Why don’t Remainers campaign for a reformed EU?

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Why don’t Remainers campaign for a reformed EU?

Bruce Newsome argues that in place of their current narrative of a ‘blameless EU versus stupid voters’, the Remain campaign would be more effective championing the virtues of the UK within a reformed European Union. 

Britain’s chief Brexit negotiator, David Davis, started the week airing his idea to employ multiple groups of civil servants to negotiate different issues with the EU (50 was a number reported as the upper range). He seems to have been genuine – a request for volunteers had been circulated around the civil service already. However, officials in the European Council and European Commission have claimed anonymously that the British government has yet to discuss the idea with them and that they would reject the idea anyway. Perhaps that’s why Davis had not bothered to discuss it with them first – get the idea into the public domain first, call the EU’s bluff, make the EU look contrary if it rejects the idea.

So, the EU proves itself contrary again. Why on earth would the EU reject the idea of parallel working groups, if it wants to clarify the final deal – as its chief negotiator and other principals have repeatedly claimed? The only explanation is that the EU prefers to ridicule than to cooperate with the British government, to make the process of separation as difficult as possible, to deter other potential separators, to refuse to reform in response to rejection.

The EU is the villain in this piece. Tony Blair, of all people, admitted as much, in unprepared answers to students after his speech at a university: he admitted that as prime minister he had struggled to defend “parts” of the EU and that the EU needs to “reform.” Before you think Blair has converted to honesty and sensibility, his remarks went on to accept no responsibility for the anti-EU feeling that built up to Brexit in 2016, even though he dated his realization sometime before he rotated as EU President in 2005, when he said nothing in public about reform! He still had another two years as prime minister, more than ten years in total, during which he signed up Britain to yet more ridiculously disinterested deals – the most infamous of which was to allow the free movement of peoples from new EU members where practically no Britons seek jobs or benefits. In other words, Blair expects us to believe that he heroically wanted reform at least eleven years before a majority of voters elected to leave the EU, he failed to achieve reform, he understands why popular feeling turned against the EU, but that he is not responsible for the sentiments that drove the choice for Brexit.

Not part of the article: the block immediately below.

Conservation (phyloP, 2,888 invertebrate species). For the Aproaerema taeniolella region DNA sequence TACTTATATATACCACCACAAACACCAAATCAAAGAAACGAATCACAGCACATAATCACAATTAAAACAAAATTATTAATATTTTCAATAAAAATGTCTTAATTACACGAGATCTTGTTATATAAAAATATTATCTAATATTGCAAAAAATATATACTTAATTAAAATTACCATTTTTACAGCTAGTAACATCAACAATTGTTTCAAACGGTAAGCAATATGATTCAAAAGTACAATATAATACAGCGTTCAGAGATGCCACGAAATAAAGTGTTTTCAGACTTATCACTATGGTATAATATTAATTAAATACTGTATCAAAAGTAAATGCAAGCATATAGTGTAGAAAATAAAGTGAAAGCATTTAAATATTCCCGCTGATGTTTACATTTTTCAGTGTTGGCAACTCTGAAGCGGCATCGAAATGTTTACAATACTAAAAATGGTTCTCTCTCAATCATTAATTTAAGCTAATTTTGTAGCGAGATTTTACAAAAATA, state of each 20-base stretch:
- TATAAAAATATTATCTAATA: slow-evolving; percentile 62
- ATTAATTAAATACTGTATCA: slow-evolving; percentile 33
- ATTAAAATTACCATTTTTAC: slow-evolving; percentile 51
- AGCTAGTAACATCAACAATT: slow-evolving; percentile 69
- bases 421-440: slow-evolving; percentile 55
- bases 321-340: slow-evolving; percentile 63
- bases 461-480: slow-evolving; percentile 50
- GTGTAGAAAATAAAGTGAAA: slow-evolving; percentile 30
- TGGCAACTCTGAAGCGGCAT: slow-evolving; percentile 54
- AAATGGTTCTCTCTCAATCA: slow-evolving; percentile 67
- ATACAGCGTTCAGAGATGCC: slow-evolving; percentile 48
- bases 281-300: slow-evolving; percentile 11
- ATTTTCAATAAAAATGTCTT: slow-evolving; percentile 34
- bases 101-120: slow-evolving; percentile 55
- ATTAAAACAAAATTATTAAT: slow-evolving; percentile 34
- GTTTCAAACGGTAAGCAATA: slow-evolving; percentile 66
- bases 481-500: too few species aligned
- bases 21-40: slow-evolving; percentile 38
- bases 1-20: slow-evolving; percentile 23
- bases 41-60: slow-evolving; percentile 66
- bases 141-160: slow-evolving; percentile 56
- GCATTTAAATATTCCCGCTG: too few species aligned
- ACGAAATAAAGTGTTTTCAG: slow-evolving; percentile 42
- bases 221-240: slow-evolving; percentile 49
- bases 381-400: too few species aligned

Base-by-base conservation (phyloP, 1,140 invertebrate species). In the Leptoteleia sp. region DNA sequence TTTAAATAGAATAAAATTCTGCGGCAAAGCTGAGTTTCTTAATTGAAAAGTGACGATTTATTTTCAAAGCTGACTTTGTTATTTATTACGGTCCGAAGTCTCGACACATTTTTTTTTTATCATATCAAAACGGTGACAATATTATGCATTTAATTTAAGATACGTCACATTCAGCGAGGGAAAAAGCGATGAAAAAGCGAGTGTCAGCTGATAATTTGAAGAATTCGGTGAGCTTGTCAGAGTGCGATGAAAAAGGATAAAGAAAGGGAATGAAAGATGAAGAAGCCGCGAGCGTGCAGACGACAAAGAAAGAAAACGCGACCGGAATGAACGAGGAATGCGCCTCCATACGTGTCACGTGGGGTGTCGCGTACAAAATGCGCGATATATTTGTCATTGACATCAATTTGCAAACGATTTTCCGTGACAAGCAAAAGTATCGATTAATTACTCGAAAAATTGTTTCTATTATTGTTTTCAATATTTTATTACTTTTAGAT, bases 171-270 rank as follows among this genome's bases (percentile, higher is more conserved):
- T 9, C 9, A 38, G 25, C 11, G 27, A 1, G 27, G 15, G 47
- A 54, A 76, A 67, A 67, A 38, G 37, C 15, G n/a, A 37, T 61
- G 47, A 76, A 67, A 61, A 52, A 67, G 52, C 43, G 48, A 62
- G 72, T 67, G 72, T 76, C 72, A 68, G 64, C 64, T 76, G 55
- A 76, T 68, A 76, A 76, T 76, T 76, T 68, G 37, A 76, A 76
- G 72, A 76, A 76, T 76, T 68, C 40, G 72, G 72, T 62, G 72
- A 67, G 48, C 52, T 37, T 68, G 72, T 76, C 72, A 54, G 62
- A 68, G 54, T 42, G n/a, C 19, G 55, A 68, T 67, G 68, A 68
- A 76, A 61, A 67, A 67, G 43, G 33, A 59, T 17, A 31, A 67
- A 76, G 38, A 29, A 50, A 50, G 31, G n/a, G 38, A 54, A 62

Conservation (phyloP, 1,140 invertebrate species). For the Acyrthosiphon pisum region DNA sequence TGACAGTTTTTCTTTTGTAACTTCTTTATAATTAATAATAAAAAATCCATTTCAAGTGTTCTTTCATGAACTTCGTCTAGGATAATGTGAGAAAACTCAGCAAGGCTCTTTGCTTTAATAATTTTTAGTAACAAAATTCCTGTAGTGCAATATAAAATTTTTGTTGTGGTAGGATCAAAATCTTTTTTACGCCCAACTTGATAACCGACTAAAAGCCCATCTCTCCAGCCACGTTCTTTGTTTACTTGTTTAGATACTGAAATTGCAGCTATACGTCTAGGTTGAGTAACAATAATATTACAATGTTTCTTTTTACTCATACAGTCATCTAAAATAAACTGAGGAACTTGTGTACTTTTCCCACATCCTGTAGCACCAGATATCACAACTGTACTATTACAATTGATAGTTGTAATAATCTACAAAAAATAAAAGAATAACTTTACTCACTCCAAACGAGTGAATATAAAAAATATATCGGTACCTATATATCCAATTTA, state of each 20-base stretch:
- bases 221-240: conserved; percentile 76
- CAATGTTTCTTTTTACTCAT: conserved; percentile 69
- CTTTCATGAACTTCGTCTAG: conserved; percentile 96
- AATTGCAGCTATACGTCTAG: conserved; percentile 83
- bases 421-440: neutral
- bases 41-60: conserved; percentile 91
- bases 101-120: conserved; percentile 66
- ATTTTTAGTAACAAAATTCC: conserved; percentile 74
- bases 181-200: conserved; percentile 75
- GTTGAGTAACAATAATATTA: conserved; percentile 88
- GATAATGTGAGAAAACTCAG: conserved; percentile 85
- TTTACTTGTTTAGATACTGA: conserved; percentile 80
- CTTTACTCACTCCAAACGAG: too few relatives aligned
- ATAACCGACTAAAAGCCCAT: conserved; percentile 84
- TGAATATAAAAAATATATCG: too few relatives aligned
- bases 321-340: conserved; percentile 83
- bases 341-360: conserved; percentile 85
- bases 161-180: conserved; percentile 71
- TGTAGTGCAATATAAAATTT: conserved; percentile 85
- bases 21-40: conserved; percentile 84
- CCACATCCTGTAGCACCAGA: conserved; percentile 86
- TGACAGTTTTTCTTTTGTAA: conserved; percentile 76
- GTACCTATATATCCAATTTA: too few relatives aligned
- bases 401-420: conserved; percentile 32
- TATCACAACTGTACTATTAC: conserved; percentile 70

If that is not sufficient to make him barmy Brexit-basher of the week, he went on to blame Brexit on “those who put the referendum in place and those who voted for it.” There he goes again – blaming the voters for doing what he told them not to do, and blaming his successors for giving the voters a choice on their sovereignty. Blair is a democrat in name only; and an illogical, contradictory, hypocritical master of spin: this week, he was spinning his own political record, talking out of both sides of his face so that he could claim at once to share the sentiments of Brexiteers while still condemning them as too stupid to be trusted with Britain’s choices.

Should the villains in this narrative be obvious? Surely they are the EU and its apologists – dancing on the head of a pin, such as Blair? Apparently not – the sympathies for the EU and the EU’s apologists just keep growing, such that the weekend was the time to launch yet another anti-Brexit campaign group (People’s Vote). How could we possibly need another? Three legacy groups (Open Britain; Britain for Europe; European Movement) came together on the same weekend to proclaim a “National Day of Action” – the title is sufficiently emblematic of Brexit-bashing today: unspecified “action,” not engagement with the issues.

Thus, Remainers are debasing the debate, ignoring the real need for EU reform, refusing engagement with the real reasons for Brexit, demanding “action”, protesting, the triumph of the loudest rather than the more informed or reasoned – protest in favour of the indefensibly contrary and un-reforming EU, a triumph of hypocrisy, contradiction, contrariness, and wilful blindness.

This is the legacy of Blair’s politics and of the EU’s politics, which Remainers are defending. They would have more credibility if they campaigned for Britain to stay in a reformed EU, but instead, they continue to campaign in favour of a faultless EU of their own imagination, a narrative of blameless EU versus stupid voters.

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    Bruce Newsome
    Bruce Newsome, Ph.D. is a lecturer in International Relations at the University of California Berkeley
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